Education secretary Justine Greening has told MPs that she will look at the issue of providing free sanitary products for children receiving free school meals.
A petition calling for schools across the UK to give pupils free sanitary products has been signed by almost 15,000 people.
The change.org petition cites the experience of the charity Freedom4Girls, which provides sanitary products to women in Kenya, but has now started doing the same in Yorkshire.
Freedom4Girls said it was contacted by a school in Leeds which was worried about the attendance of teenage girls.
It found that some girls took days off every month, because they or their families could not afford pads or tampons.
At this afternoon’s education questions in the House of Commons, Leeds North West MP Greg Mulholland said: “It’s deeply shocking in the 21st century that girls, including in Leeds, are not going to school because they can’t afford sanitary products.”
Ms Greening replied: "I think you have raised an important issue and it's one that I will look at carefully and write to you about."
The campaign follows news that a Labour member of the Scottish Parliament plans to introduce legislation that would provide free pads and tampons for women and children who cannot afford them.
No money for sanitary products
Hannah, a member of the Fourth Wave: London Feminist Activists (LFA), which started the petition, said: "Throughout school I would mostly borrow from my friends or use tissue as I felt too guilty to ask my mum. I knew we didn't have much money and I also knew how expensive it all was, so I went without. If I was desperate, I would save my lunch money to buy them instead of eating."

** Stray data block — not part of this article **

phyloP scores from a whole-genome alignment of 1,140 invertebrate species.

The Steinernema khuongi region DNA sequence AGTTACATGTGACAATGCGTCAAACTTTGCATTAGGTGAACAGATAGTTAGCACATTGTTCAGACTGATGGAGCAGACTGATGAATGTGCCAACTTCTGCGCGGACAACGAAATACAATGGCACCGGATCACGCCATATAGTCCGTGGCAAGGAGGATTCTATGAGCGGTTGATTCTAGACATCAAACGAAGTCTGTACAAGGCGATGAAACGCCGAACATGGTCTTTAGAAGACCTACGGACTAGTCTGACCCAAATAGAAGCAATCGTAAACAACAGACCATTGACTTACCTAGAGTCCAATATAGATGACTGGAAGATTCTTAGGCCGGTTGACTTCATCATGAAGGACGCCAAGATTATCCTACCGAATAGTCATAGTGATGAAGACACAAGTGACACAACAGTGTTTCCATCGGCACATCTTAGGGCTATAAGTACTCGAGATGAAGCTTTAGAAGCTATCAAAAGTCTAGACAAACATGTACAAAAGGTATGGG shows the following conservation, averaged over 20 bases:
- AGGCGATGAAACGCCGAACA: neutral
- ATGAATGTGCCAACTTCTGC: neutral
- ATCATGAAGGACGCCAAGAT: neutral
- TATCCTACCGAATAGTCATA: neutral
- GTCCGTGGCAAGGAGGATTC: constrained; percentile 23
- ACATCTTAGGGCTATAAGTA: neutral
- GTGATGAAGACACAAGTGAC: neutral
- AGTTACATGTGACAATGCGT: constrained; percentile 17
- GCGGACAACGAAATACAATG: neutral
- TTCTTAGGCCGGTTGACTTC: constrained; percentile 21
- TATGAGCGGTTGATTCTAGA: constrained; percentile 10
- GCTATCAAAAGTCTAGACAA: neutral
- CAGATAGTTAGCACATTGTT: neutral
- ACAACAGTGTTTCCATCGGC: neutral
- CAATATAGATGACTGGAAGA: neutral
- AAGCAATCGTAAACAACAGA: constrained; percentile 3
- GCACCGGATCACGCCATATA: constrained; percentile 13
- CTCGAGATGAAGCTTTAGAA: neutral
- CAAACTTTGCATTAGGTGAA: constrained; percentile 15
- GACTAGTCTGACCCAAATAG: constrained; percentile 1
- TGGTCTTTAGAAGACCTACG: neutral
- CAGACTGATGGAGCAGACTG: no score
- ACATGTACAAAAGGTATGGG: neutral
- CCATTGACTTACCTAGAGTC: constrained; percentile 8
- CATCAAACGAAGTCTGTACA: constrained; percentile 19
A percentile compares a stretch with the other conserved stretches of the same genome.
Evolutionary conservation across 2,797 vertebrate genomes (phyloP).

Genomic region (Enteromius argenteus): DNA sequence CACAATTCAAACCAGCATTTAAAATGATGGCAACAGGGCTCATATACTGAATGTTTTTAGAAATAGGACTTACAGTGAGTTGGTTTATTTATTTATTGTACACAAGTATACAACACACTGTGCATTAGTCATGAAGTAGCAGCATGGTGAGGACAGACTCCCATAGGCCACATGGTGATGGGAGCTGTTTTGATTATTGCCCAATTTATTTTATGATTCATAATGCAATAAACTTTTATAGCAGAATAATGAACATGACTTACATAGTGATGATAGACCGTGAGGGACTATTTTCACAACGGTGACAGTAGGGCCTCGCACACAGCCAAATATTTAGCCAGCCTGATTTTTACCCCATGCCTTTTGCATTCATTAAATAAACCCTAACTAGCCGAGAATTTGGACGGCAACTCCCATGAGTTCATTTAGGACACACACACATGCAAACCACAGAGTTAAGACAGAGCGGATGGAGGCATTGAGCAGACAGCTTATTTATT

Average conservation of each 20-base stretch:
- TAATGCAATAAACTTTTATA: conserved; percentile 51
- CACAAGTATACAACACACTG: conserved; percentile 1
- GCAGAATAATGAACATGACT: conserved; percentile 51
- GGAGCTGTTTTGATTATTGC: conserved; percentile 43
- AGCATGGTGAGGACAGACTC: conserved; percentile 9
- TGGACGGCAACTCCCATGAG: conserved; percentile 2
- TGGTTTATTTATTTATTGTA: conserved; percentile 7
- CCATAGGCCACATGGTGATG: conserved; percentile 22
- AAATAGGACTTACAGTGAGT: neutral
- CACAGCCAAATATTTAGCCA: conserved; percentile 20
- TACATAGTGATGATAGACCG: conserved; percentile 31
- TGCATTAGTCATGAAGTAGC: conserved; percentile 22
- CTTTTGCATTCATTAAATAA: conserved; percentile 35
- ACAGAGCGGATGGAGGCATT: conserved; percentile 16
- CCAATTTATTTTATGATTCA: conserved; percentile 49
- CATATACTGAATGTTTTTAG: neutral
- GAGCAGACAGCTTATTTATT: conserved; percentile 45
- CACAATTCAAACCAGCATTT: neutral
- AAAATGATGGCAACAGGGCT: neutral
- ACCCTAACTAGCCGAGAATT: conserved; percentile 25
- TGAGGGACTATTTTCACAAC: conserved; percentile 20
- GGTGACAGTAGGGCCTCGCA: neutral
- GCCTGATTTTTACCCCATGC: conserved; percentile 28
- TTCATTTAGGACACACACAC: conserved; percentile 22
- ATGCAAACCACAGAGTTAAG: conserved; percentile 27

According to its website, Fourth Wave: LFA believes "the state must provide regular, free access to sanitary protection to all school children".
The petition says: "We want to end the taboo with proper education, but first, provide sanitary items so no one has to miss school because of their period.
"Tampons and pads are necessities, not luxuries, so just as toilet paper is provided in schools for free, so should sanitary items."
The demands echo those that have been made on several university campuses in the US.
Last year, student activists at the University of Arizona issued a list of demands that included the free provision of tampons and menstrual pads on campus.
TES has contacted the Department for Education for comment.
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